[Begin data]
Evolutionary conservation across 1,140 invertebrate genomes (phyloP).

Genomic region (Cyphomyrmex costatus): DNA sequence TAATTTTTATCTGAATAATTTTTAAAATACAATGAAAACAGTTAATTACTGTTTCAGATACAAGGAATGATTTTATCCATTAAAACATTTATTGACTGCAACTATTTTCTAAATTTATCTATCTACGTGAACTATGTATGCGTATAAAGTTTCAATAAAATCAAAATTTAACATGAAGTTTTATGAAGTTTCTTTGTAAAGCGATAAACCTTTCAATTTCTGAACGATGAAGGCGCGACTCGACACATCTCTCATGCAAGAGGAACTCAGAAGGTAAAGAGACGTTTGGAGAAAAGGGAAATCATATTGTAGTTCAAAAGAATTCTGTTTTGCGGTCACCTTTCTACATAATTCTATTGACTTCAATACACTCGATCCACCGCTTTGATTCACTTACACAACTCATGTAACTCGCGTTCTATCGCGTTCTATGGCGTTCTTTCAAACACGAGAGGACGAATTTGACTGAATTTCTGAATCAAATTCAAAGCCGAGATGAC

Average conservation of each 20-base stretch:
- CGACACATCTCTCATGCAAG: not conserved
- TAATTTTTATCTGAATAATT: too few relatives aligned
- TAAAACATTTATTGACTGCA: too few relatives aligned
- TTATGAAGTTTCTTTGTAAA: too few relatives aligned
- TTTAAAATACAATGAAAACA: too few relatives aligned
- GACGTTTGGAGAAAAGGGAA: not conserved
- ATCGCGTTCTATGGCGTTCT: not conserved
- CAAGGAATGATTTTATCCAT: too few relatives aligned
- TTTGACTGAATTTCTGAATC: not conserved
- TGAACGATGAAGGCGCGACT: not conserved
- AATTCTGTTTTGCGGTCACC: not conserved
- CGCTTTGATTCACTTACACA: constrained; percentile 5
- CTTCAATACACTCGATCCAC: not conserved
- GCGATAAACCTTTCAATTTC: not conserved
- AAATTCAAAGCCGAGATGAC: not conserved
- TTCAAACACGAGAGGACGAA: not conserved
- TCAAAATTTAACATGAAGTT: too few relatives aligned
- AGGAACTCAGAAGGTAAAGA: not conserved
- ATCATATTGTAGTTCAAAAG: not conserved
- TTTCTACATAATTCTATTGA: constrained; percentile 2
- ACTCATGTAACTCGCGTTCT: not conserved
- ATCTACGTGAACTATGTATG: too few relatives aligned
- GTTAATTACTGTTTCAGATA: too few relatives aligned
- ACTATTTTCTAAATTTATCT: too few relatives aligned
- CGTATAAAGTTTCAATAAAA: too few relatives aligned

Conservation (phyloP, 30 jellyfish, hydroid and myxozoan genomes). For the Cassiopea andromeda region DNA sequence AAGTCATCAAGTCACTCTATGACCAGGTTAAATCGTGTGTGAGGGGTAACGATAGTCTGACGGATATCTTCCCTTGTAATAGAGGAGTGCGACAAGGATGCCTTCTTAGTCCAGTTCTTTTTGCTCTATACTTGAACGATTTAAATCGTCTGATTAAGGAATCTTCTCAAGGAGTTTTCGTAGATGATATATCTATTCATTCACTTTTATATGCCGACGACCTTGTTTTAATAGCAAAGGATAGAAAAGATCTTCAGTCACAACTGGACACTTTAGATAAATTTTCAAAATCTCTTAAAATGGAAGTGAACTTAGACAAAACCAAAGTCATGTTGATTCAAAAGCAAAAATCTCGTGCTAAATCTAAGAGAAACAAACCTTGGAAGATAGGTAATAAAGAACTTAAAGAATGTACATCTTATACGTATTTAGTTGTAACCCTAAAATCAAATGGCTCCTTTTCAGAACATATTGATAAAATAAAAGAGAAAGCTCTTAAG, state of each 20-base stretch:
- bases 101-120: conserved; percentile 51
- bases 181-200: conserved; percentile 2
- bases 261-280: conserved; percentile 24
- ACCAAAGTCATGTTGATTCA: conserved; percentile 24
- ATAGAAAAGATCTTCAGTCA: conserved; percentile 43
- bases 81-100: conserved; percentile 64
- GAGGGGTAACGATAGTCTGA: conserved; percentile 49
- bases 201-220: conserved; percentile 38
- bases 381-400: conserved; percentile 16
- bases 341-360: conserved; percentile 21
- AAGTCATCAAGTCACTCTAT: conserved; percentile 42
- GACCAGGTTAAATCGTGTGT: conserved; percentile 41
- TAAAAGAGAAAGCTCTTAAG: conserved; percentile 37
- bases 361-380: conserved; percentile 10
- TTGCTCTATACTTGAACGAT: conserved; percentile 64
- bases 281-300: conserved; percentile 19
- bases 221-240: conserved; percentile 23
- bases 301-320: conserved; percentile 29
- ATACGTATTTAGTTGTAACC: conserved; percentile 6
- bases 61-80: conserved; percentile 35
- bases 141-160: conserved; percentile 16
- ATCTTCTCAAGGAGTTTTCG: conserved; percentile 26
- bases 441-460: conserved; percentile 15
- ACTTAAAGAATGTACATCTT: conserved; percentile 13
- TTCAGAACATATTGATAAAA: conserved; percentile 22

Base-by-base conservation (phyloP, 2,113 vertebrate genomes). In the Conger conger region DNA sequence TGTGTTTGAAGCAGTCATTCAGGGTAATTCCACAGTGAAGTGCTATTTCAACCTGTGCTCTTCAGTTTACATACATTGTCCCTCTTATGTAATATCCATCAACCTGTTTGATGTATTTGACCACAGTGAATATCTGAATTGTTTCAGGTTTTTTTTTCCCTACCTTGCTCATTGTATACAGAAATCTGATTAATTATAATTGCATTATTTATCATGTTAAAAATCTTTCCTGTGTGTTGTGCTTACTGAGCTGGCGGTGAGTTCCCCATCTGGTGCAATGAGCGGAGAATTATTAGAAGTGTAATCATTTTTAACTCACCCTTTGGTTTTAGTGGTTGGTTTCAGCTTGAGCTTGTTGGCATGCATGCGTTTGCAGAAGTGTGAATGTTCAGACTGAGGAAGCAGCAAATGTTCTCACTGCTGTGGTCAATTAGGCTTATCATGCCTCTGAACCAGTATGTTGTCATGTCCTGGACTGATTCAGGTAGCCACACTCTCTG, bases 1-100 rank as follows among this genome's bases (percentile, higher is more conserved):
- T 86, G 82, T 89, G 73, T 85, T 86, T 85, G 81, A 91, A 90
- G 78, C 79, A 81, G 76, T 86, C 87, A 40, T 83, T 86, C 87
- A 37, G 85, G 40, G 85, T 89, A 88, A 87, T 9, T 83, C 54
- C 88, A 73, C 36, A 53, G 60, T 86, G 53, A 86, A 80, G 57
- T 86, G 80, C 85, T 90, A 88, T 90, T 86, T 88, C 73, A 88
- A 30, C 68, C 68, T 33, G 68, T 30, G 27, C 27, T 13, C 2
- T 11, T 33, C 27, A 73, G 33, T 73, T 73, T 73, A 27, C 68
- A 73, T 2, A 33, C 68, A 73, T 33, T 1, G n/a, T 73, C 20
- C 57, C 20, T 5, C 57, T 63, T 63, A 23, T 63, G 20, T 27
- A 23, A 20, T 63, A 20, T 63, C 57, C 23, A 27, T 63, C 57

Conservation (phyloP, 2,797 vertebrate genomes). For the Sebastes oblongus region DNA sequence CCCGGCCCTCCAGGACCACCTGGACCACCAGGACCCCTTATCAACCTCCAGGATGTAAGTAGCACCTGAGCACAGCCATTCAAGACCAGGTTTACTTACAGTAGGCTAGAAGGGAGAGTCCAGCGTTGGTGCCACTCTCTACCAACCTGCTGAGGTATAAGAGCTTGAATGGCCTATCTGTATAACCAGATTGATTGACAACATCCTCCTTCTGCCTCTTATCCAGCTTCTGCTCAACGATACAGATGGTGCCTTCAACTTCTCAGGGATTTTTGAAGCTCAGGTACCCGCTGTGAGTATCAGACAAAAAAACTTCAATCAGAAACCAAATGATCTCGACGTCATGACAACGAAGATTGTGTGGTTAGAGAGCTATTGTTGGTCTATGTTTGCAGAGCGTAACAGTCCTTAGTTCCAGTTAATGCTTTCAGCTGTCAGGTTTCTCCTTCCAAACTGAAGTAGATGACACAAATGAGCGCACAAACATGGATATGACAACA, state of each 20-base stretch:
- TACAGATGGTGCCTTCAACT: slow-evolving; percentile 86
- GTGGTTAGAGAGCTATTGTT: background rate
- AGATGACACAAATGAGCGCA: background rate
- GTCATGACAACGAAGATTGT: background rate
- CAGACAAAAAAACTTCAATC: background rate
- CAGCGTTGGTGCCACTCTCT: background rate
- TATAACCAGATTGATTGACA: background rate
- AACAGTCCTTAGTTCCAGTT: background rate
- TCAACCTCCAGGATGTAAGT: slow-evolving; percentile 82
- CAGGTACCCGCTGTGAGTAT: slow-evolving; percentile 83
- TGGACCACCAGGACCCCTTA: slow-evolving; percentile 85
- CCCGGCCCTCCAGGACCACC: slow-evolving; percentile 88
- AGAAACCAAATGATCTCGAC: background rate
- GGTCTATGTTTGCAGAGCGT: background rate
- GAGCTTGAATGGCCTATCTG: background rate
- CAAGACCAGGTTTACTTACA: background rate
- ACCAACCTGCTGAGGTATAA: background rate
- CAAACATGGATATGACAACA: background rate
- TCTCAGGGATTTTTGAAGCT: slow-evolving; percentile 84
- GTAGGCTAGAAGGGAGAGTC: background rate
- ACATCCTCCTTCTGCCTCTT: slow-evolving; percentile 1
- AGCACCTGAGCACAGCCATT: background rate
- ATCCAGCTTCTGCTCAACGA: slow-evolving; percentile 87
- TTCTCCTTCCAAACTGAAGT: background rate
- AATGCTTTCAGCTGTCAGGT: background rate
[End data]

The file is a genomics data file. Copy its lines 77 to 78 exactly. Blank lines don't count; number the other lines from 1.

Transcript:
- TGGACCACCAGGACCCCTTA: slow-evolving; percentile 85
- CCCGGCCCTCCAGGACCACC: slow-evolving; percentile 88